565: Go Inward

565: Go Inward

565: Go Inward


I’m Ada Limón and this is The Slowdown.

I love singing. But the thing that will move me almost to tears is the sound of voices harmonizing, commingling in the air.

When I was in Seattle at the University of Washington, I produced and directed my own show, called Sister Stories, which celebrated the diverse stories of a talented group of five women. I still don’t know how I found the time or the energy to rent the theater, organize rehearsals, and raise the money for the production (bare bones as it was). I feel exhausted just thinking about it now.

One moment I’ll never forget is when we were singing a song I’d written. I just wanted to hear it a capella in the theater and suddenly one woman started doing these incredible harmonies. And another did the same and the song transformed. It sounded like, well, it sounded like what wholeness should sound like. And it was all on instinct. I’ll never forget it because we all surprised each other. We couldn’t believe how beautiful it sounded. Our eyes locking as we kept singing. And suddenly I began to well up. I hadn’t really felt that experience before, a chorus of voices, so free sounding, so present and joyful.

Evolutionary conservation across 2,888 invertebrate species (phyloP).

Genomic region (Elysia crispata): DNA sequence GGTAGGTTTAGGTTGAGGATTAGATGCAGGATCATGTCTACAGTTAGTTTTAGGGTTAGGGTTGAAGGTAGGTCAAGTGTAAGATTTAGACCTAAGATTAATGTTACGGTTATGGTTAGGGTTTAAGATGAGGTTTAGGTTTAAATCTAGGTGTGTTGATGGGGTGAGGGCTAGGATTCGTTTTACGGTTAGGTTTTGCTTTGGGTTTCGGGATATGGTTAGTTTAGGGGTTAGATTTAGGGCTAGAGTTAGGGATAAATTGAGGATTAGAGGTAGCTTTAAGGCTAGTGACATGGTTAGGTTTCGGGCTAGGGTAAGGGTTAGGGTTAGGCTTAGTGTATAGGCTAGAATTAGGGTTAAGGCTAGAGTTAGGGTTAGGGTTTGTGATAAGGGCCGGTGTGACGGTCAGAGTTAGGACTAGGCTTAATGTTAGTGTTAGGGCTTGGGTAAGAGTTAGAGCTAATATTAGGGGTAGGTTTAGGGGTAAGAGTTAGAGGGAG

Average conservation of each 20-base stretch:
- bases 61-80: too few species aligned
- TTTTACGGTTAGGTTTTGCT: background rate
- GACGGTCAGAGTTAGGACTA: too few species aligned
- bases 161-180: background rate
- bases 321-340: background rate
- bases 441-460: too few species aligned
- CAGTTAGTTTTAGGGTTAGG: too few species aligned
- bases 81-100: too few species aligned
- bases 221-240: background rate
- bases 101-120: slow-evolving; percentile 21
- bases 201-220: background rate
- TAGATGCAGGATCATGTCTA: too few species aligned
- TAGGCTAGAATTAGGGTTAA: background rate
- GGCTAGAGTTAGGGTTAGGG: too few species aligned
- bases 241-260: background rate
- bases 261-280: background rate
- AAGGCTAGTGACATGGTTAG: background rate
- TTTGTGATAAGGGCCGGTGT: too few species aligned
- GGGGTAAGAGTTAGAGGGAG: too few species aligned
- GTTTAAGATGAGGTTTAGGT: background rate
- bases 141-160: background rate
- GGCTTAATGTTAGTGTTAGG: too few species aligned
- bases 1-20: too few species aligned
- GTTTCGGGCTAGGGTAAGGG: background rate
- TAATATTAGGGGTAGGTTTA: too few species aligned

It’s a moment I return to in my mind when I think about the ethereal goodness of human connections. The sounds of a choir during the holidays, the sounds of kids singing simple songs at a school. Joined voices is something I’ve missed so much during the pandemic and it’s something I’ve been holding on to in my body, missing and wanting back.

Today’s poem is in praise of that moment when song is more than song and voices joined are doing more than simply making music.

Go Inward
by Jen Levitt

It was for a friend’s wedding that I found myself
back in temple with a lapsed hippie rabbi
who, in honor of the 50th anniversary
of his bar mitzvah, had decided to swap the traditional
prayers for songs from Broadway shows.
The capacity crowd shook noisemakers
& sang “Good Morning Starshine”
with a joy that surprised, then overtook me—
like a stadium wave when the home team scores—
second only to Rabbi Jonathan himself
explaining how in God’s command to Abraham
to go forth & found a nation he noticed
the verb also means go inward, as in receiving
a stillness or sitting softly with oneself.
I thought of my father drowsy from chemo,
how we both needed this kind of attention,
a close reading, as would the country
a week later when at a synagogue in Pittsburgh
a man opened fire & thousands of Jews
& non-Jews returned to temple, in whatever
the opposite of an exodus is. When I was young,
I remember feeling faith privately, a direct
line to God, which the world or adulthood only
diluted. Three times a year I’d sing along
with the cantor, not knowing what the words meant.
That Saturday morning in temple, the leaves
changed & a congregation belted out Sondheim,
the country prepared to grieve, my father
coughed under covers, & I found in strangers
as much as in any book or prayer no promises
but, like hearing a rustle in deep woods & turning
to locate its source, the chance for something rare.

"Go Inward" by Jen Levitt. Used by permission of the poet.